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that he did not wish the Repeal of the Stamp Act, but for it to remain with such modifications as Parliament should judge necessary. Of enforcing or repealing, he preferred repealing. It is quite possible that if his views had been followed the interval for discussion might have postponed the evil day.

iii. Colonial Governments and Mob Law.-Yet the greater question behind the Act gave very little opening for conciliation. Franklin proposed to draw a line between the local assemblies and the mob. The proceedings of the assemblies have been very different from those of the mobs and should be distinguished, he says, as having no connection with each other. The connection lay in the impotence of the assemblies to control the mobs, or to punish disorder, or to cease incitements on their own part to rebellion. The Assembly of Virginia, after the passing of the Stamp Act, asserted in 1755 the exclusive right of the assembly to lay taxes and impositions on the inhabitants of that colony and that every attempt to vest such a power elsewhere is “illegal, unconstitutional and unjust, and has a manifest tendency to destroy British as well as American freedom.” (Grenville Papers, Vol. III., p. 78, note.) The difficulty of repealing the Stamp Act, writes a physician from Rhode Island, whose house had been pulled down by the mob, was greatly increased by the conduct of the colonies, who continued to assist and cooperate in embarrassing the administration who have undertaken it (the repeal) against opposers that were very considerable and powerful in respect of their quality, capacity, connections and influence, and who lost not the shadow of any opportunity to prevent or retard the repeal (ibid., 1766). In October of the same year Whately, writing to George Grenville, tells him of the events in Boston in consequence of the Stamp Act, and that in Rhode Island the collector of customs and distributors of the stamps had been obliged to take refuge on board ship.

The actions of the American mobs, encouraged by Pitt and other influential men, have to be considered by the side of the riots in Great Britain, sometimes encouraged by the Whig leaders, as asserted by Lord North at the time. In May, 1765, there was a riot of the weavers, the House of Lords having rejected the Silk Bill. They violently attacked the house of the Duke of Bedford. Henry Fox, Lord Holland, says Walpole, dropped to me these remarkable words, “what an artful man might do with these mobs." The disappointed friend of humanity in the Anti-Jacobin, “ I give thee sixpence ? I will see thee damned first, wretch who no sense of wrong can rouse to vengeance,” is a good picture of the eighteenthcentury demagogue.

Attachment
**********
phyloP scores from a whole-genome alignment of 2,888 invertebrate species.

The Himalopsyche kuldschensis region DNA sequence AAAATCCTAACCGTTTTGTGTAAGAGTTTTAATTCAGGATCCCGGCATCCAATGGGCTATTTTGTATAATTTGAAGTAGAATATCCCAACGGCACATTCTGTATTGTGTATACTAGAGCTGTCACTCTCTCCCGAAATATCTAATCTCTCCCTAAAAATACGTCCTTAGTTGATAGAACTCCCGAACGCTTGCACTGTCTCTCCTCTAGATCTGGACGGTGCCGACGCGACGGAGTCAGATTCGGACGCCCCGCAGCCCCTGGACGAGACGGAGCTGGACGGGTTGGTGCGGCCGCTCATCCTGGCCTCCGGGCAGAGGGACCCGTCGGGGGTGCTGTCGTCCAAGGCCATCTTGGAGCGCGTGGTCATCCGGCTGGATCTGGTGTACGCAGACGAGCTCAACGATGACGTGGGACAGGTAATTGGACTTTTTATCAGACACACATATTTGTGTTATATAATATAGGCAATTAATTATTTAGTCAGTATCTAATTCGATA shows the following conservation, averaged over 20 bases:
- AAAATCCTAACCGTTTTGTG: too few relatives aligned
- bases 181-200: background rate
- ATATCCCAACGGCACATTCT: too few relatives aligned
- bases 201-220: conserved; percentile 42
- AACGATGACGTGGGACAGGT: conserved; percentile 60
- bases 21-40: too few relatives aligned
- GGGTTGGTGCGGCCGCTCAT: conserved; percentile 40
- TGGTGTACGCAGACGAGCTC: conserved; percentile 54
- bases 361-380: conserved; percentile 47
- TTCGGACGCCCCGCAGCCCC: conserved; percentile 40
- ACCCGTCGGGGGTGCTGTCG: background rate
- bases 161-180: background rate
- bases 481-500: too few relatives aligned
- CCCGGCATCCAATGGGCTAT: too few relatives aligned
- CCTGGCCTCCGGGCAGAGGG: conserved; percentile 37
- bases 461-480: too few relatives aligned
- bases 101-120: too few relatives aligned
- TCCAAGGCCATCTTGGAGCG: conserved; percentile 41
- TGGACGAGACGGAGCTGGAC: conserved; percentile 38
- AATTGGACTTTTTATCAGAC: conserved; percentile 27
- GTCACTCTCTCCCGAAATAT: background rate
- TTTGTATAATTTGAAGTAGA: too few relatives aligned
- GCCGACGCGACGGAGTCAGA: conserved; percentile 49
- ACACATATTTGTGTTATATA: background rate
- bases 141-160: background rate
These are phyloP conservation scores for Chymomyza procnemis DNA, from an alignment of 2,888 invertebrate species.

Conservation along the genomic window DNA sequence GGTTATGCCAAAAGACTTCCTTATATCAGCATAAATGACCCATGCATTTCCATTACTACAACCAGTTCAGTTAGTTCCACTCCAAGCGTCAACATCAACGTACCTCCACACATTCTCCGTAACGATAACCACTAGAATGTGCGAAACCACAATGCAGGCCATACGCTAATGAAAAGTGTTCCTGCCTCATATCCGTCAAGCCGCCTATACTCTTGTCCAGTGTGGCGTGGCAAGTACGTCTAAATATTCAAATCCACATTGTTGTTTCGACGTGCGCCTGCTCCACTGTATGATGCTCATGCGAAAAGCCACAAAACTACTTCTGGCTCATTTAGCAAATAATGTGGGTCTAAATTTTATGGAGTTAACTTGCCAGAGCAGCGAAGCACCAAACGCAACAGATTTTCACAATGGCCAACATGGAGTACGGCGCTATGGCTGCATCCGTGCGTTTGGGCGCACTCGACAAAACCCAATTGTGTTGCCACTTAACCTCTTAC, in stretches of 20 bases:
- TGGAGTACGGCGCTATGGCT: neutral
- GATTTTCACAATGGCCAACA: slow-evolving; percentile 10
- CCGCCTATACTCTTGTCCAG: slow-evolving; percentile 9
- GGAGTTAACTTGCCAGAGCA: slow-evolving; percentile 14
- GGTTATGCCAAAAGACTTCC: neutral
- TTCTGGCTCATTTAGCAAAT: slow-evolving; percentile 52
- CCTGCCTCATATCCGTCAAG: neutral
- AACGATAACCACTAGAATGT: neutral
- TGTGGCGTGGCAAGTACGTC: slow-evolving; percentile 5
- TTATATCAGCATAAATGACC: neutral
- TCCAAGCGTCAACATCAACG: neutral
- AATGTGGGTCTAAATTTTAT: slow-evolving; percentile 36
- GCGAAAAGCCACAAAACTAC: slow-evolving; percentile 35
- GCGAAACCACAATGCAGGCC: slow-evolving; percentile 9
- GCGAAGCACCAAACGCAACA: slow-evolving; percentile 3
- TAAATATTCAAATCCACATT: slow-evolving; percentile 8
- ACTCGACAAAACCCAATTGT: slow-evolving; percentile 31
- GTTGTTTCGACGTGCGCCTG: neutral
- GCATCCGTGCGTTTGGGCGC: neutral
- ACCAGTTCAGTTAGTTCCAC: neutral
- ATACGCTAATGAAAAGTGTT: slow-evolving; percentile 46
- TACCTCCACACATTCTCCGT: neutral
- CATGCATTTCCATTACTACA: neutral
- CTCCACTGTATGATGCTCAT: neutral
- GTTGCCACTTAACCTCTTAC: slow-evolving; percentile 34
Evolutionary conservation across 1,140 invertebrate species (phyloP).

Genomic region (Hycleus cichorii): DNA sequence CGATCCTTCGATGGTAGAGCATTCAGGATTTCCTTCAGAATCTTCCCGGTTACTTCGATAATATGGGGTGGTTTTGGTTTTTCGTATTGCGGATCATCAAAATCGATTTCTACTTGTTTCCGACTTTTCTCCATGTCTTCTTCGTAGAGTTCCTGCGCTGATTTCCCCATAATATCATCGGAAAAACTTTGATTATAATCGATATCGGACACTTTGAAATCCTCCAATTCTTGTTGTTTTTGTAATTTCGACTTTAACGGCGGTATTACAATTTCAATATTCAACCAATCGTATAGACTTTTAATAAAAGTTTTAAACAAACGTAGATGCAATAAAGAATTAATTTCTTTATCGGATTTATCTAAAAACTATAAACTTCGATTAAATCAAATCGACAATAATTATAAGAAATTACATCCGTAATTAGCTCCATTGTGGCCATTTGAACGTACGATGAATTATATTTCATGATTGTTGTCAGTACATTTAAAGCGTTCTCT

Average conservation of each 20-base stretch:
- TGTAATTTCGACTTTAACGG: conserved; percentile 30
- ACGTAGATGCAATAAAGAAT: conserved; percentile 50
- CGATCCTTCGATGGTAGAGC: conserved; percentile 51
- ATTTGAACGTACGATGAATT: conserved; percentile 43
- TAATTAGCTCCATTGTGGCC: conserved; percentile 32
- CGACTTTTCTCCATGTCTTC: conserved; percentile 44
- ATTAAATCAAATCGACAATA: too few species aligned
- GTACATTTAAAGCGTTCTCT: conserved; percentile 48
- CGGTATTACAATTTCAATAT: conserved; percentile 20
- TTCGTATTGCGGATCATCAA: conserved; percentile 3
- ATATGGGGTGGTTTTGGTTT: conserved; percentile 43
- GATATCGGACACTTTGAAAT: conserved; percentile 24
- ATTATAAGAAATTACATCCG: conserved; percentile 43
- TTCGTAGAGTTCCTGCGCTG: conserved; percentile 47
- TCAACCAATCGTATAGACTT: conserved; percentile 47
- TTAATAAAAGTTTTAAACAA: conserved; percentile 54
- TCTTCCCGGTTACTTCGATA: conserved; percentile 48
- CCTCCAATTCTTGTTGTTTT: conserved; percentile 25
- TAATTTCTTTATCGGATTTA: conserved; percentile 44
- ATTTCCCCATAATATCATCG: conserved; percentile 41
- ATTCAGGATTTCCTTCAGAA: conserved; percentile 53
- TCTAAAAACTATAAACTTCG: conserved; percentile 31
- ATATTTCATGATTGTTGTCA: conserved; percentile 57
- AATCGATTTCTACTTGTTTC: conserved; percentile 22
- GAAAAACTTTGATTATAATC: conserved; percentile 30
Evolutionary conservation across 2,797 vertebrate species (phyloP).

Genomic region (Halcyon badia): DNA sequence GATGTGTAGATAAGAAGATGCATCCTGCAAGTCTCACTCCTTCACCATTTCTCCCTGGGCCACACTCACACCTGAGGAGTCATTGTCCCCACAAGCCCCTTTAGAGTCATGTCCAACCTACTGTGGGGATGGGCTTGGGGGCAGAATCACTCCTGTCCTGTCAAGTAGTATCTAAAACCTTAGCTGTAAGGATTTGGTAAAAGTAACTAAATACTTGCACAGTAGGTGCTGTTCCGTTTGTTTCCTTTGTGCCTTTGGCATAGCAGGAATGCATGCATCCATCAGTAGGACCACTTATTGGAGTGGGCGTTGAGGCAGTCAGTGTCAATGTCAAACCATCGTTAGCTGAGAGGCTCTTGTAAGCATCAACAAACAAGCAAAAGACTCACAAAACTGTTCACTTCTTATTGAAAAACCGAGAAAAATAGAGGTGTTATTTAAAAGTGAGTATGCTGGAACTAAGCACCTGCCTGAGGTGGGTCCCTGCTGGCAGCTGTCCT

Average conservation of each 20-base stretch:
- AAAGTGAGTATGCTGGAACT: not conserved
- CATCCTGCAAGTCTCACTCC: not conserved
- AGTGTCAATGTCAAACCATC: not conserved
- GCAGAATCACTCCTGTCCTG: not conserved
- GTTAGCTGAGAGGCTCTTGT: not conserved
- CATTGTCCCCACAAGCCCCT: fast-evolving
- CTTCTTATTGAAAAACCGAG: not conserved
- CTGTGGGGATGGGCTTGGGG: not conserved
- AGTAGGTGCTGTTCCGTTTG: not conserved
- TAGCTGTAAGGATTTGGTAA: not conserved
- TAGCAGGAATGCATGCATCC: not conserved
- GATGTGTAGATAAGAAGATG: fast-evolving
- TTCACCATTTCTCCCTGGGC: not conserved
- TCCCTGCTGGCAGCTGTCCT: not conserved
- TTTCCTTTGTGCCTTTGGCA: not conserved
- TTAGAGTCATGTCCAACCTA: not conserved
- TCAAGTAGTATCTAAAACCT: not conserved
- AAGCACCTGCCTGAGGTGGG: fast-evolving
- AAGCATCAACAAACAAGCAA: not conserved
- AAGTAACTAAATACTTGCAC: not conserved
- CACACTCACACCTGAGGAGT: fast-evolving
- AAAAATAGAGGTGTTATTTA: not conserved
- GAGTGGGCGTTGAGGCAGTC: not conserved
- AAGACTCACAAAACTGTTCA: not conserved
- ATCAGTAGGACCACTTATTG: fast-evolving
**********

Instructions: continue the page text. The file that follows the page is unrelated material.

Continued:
In 1766 there were very serious riots on account of the high price of provisions. In 1768 the mob, shouting “Wilkes and Liberty,” for neither of which Dr. Johnson cared, tampered with the discipline of the Army, and tried to rescue Wilkes on his way to prison. He being sent to gaol, they pulled up the rails, made a bonfire, compelled people to illuminate, and committed many outrages. The magistrates, trying to read the Riot Act, were pelted with stones and bricks, and the soldiers, being assaulted, and firing and killing in return, were prosecuted. The King stood by them. The journeymen tailors also rioted. Wilkes was called to the bar of the House to answer scurrilous remarks in a letter to Lord Weymouth. King George, with good sense, took the measure of the demagogue. “I could have wished Wilkes had not been ordered before the House, for he must be in a jail the next term, if not given new life by some punishment inflicted on him which will bring him new supplies"-an event which happened. In the absence of any police only very reluctant military action could be taken.

As an illustration of this mob law Walpole told a story of an attack made by the coalheavers on one Green, who had an official position as agent in a dispute between coalworkers and coalheavers. Green, a maid, and a sailor defended the house and killed eighteen of them. Green, tried for murder, was acquitted ; seven of the coalheavers were hanged. Yet while Green had to conceal himself, his sister was attacked by the brutes, their faces covered with crape, dragged into the street and murdered. The siege lasted nine hours, the Guards coming at five in the morning. In 1769 the riots of the Spitalfield weavers led to the execution of some of them. Lord Villiers, writing to the Duke of Grafton in 1765, says :

The weavers assembled again yesterday, much more riotously than the day before ; they attempted to pull down Bedford House; and at last the Horse Guards were ordered to give them a general charge.

After this the mob adjourned to Carr, the mercer's house, which perhaps by this time may be quite down; the last I heard of them was that they had begun upon it, and the Lord Mayor had applied for a battalion of Guards."

With so great difficulty in controlling the mobs of London it was natural that the ministers should hesitate to take strong measures against the mobs of Boston, especially as the loud voice of the ex-dictator Pitt was raised in their favour. Meanwhile, the Boston mob completely terrorized the loyal and orderly elements, forced the stamp officers by threats and violence to resign, attacked, robbed and destroyed houses, including that of the Lieut.-Governor, where they destroyed a collection of most valuable manuscripts, and the houses of the Marshal, Surveyor of the Port, Registrar-General of the Admiralty, and Controller of the Customs, plundering the plate and money, seizing the ships, and tarring and feathering officers and loyal men. There was no power to repress the riot, as the militia themselves were part of the mob. Then, on March 18th, 1766, came in the Rockingham ministry and repealed the Stamp Act with a declaration of the right to tax. On the motion for repeal it was proposed to “explain and amend " instead of repeal, but this was refused by 275 to 167. The repeal was no doubt received with relief by the British merchants, as the colonists had formed associations to exclude British goods, and had refused to pay their debts to British merchants. Petitions against the Act had been presented by colonial assemblies and London merchants, but owing to a rule of the House of Commons, forbidding the reception of petitions on money bills, they were put aside.